Victorians

Westmorland Election. To the Independent Freeholders of the County of Westmorland
[William Wordsworth (1770-1850)]
Kendal: Airey and Bellingham, printers, [1818]

On Loan from Deborah Wachs Barnes, Sharon Wachs Hirsch, Judith Pieprz, and Joel Wachs, AB’92

An early Wordsworth work, signed at the end, "A Friend to Consistency," and dated January 30, 1818. This was Wordsworth's first contribution to the debate surrounding the election in Westmorland. This broadside dealt specifically with the question of electors splitting, or "plumping," their votes. Wordsworth argued that this would be self-contradictory, and dishonorable, as the two parties were "not merely different, but of opposite political principles."

Wachs No. 699

Kendal and Windermere Railway. Two Letters Re-printed from the Morning Post
[William Wordsworth (1770-1850)]
Kendal: Printed by R. Branthwaite and Son, [1845]

On loan from Deborah Wachs Barnes, Sharon Wachs Hirsch, Judith Pieprz, and Joel Wachs, AB’92

This pamphlet begins with Wordsworth's sonnet of protest, "On the Projected Kendal and Windermere Railway," which begins: "Is then no nook of English ground secure/ From rash assault?" The sonnet is dated from Rydal Mount, October 12, 1844 and it had already appeared in The Morning Post on October 16, where it was accompanied by a brief letter which is reproduced here as a footnote. Towards the end of the letter are two sonnets; in the first of these, "Steamboats and Railways," first published in 1837, Wordsworth attempts to show "how far I am from undervaluing the benefit to be expected from railways in the legitimate application." This was an early literary response to the clash between the progress of technology, and the need to preserve the landscape and environment.

Wachs No. 850

The Ode by Alfred Tennyson on the Opening of the Exhibition. 1862
Alfred, Lord Tennyson (1809-1892)
[Coventry: Charles Newsome, ribbon manufacturer, 1862]

Gift of Deborah Wachs Barnes, Sharon Wachs Hirsch, Judith Pieprz, and Joel Wachs, AB’92

The first separate edition of the poem written by Tennyson in his capacity as poet laureate for the opening of the International Exhibition held at the Crystal Palace in 1862. This handsome silk ribbon was also intended for the Exhibition. The designer was Edwin Rollason, then aged 27, and it was produced by Charles Newsome, a ribbon manufacturer of Coventry, whose monogram ("C. N.") appears in white and gold at the top; beneath the 41-line poem.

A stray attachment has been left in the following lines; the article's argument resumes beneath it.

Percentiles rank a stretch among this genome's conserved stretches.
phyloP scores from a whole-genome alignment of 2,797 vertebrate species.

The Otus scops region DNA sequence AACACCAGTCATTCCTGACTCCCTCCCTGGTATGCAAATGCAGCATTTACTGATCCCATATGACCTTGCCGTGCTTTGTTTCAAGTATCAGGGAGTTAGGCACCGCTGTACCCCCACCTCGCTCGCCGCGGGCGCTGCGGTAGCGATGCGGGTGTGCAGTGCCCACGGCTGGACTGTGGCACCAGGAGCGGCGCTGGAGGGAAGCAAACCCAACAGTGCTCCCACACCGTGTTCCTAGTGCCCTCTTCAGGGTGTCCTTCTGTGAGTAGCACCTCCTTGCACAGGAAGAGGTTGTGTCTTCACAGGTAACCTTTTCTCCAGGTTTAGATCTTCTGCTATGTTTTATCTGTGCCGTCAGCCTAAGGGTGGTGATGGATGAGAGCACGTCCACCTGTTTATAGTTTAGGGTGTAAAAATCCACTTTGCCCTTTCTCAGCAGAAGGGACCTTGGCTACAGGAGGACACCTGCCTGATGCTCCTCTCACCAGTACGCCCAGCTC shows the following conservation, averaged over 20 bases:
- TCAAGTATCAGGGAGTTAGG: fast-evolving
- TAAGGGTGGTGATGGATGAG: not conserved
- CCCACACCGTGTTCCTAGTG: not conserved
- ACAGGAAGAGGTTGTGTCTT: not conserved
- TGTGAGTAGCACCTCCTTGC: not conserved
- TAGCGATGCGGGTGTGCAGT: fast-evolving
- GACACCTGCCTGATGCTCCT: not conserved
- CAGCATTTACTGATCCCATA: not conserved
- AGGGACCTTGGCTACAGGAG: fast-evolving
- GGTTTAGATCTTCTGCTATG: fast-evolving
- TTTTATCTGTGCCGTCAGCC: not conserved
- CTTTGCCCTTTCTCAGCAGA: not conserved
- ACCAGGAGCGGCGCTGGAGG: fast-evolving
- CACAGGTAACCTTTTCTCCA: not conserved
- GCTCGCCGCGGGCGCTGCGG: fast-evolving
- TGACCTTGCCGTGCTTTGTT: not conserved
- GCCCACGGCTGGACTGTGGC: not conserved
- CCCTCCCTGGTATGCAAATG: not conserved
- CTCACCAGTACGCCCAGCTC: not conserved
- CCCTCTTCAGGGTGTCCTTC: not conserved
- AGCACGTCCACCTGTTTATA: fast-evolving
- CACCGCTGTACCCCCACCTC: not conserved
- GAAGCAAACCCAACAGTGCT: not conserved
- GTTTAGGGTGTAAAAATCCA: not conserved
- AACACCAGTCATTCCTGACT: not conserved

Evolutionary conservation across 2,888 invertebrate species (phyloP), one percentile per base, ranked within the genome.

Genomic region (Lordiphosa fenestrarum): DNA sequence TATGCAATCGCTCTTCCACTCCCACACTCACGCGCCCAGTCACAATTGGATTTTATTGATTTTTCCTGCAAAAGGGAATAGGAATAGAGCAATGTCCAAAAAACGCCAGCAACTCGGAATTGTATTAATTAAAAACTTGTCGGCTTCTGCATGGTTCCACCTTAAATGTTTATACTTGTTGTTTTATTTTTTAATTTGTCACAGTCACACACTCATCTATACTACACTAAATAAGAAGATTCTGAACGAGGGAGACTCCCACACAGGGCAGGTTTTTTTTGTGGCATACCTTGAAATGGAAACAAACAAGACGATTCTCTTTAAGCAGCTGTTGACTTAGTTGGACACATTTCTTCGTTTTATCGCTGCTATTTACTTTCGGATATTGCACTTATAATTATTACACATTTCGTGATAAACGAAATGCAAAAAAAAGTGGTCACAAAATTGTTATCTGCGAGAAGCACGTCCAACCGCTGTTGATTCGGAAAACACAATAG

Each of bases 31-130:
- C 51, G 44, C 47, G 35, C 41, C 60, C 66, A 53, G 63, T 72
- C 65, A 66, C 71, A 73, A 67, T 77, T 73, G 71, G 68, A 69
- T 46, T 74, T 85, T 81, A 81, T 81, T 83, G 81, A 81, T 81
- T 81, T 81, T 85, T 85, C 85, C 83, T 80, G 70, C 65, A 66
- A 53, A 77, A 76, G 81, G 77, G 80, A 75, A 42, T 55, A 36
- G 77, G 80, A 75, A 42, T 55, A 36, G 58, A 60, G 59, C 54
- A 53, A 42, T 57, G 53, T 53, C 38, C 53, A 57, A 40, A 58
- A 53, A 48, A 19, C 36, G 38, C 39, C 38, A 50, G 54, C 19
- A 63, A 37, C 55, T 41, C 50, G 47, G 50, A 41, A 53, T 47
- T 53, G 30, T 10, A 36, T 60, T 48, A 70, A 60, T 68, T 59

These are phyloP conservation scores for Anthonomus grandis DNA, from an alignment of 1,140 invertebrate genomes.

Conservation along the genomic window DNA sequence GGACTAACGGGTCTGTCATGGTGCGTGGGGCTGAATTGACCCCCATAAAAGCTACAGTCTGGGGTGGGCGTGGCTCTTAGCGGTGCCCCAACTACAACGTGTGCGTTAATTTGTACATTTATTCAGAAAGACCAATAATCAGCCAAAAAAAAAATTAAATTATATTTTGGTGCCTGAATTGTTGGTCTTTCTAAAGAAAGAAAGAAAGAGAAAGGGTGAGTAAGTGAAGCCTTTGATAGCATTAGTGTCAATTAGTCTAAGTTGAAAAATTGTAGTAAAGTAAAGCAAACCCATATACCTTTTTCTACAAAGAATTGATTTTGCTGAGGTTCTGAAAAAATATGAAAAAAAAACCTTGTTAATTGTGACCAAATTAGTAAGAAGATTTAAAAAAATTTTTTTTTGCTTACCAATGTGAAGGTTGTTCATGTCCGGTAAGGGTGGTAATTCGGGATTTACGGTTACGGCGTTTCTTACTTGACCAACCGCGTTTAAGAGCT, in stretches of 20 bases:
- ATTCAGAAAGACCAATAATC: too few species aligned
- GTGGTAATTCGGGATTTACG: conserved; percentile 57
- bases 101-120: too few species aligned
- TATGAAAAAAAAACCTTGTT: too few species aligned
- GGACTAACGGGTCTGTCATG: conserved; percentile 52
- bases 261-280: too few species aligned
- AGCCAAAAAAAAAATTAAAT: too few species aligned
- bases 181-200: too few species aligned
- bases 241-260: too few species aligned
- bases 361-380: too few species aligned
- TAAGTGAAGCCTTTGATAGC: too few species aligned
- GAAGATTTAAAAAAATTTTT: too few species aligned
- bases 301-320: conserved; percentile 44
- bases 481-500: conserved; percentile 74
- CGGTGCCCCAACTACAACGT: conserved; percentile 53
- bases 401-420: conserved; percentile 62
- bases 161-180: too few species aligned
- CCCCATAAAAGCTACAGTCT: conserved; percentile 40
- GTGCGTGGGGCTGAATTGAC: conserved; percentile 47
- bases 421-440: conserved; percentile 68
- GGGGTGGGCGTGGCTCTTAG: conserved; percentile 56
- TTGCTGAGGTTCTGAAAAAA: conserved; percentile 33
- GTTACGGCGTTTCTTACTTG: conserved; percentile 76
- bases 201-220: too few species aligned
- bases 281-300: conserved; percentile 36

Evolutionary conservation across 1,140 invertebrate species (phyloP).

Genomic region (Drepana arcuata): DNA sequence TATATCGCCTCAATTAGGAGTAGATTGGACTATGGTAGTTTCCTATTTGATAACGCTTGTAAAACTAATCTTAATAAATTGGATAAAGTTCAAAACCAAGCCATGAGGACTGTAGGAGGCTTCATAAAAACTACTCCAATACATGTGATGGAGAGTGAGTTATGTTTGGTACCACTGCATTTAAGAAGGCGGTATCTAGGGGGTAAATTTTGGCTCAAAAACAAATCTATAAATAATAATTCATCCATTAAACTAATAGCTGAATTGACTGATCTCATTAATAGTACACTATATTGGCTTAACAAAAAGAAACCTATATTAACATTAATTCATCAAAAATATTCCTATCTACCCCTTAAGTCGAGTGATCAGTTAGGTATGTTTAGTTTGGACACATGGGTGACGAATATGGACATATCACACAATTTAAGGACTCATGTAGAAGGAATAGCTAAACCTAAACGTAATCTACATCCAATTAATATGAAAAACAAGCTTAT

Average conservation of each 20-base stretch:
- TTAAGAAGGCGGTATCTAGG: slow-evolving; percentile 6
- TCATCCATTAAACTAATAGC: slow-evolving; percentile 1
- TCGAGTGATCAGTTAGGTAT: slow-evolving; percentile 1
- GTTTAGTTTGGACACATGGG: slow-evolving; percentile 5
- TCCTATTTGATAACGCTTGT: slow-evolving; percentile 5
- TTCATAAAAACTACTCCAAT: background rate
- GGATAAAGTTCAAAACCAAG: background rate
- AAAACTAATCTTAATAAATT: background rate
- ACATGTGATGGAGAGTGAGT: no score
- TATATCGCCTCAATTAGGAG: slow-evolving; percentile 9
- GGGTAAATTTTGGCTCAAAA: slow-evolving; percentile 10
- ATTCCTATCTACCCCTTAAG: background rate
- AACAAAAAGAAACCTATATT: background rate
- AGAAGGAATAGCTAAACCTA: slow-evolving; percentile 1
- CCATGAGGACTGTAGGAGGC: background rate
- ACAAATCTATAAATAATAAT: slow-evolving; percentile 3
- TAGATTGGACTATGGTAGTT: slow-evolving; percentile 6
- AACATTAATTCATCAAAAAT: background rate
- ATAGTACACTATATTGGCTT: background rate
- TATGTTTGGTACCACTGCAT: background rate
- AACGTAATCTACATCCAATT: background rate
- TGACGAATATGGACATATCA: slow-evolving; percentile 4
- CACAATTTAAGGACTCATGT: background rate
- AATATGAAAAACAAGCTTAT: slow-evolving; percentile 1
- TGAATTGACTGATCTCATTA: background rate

Wachs No. 791

Poems
Arthur Henry Hallam (1811-1833)
[London: s.n., 1830]

On loan from Deborah Wachs Barnes, Sharon Wachs Hirsch, Judith Pieprz, and Joel Wachs, AB’92

Privately printed, without a proper title-page, the first leaf is a kind of fly-title, reading simply "Poems by A. H. Hallam, Esq." This collection of poems was intended to form part of a joint publication with Tennyson, but at the last minute, with the poems set in type and the preface written, Hallam's father raised objections and the venture was abandoned. Tennyson then issued his own poems as Poems, Chiefly Lyrical.

Wachs No. 872

Poems
Elizabeth Barrett Browning (1806-1861)
London: Edward Moxon, 1844. 2 vols.

On Loan from Deborah Wachs Barnes, Sharon Wachs Hirsch, Judith Pieprz, and Joel Wachs, AB’92

This presentation copy was inscribed on the verso of the flyleaf facing the title-page, "With the author's love to Miss Biddulph, London, August, 1844." The recipient was one of five daughters of a country gentleman whose Herefordshire estate was adjacent to Hope End, the home of Elizabeth Barrett's family from 1809 until they moved to Wimpole Street in London.

Wachs No. 748

Tuck's Map of the Railways of England & Wales, Open for Traffick, in Course of Construction, and Projected
Henry Tuck
London: E. Wilson, 1847

Map Collection, Regenstein Library

Men and Women. In Two Volumes
Robert Browning (1812-1889)
London: Chapman and Hall, 1855

Gift of Deborah Wachs Barnes, Sharon Wachs Hirsch, Judith Pieprz, and Joel Wachs, AB’92

Both volumes are signed on the front flyleaf by E. L. Lushington. Edward Law Lushington (1811-1893) entered Trinity College, Cambridge, in 1828. He was two years younger than Alfred Tennyson, and with him, along with Arthur Hallam, was a member of the select club of twelve called the Apostles. In 1842 he married Tennyson's sister Cecilia. The marriage was celebrated by Tennyson in the epilogue to In Memoriam.

Wachs No. 165

In Memoriam
Alfred, Lord Tennyson (1809-1892)]
London: Edward Moxon, 1850

Gift of Deborah Wachs Barnes, Sharon Wachs Hirsch, Judith Pieprz, and Joel Wachs, AB’92

This volume was written by Tennyson in memory of his close friend Arthur Hallam, who died prematurely in 1833, at the age of twenty-two.

Wachs No.89

The Defence of Guenevere, and Other Poems
William Morris (1834-1896)
London: Bell and Daldy, 1858

On Loan from Deborah Wachs Barnes, Sharon Wachs Hirsch, Judith Pieprz, and Joel Wachs, AB’92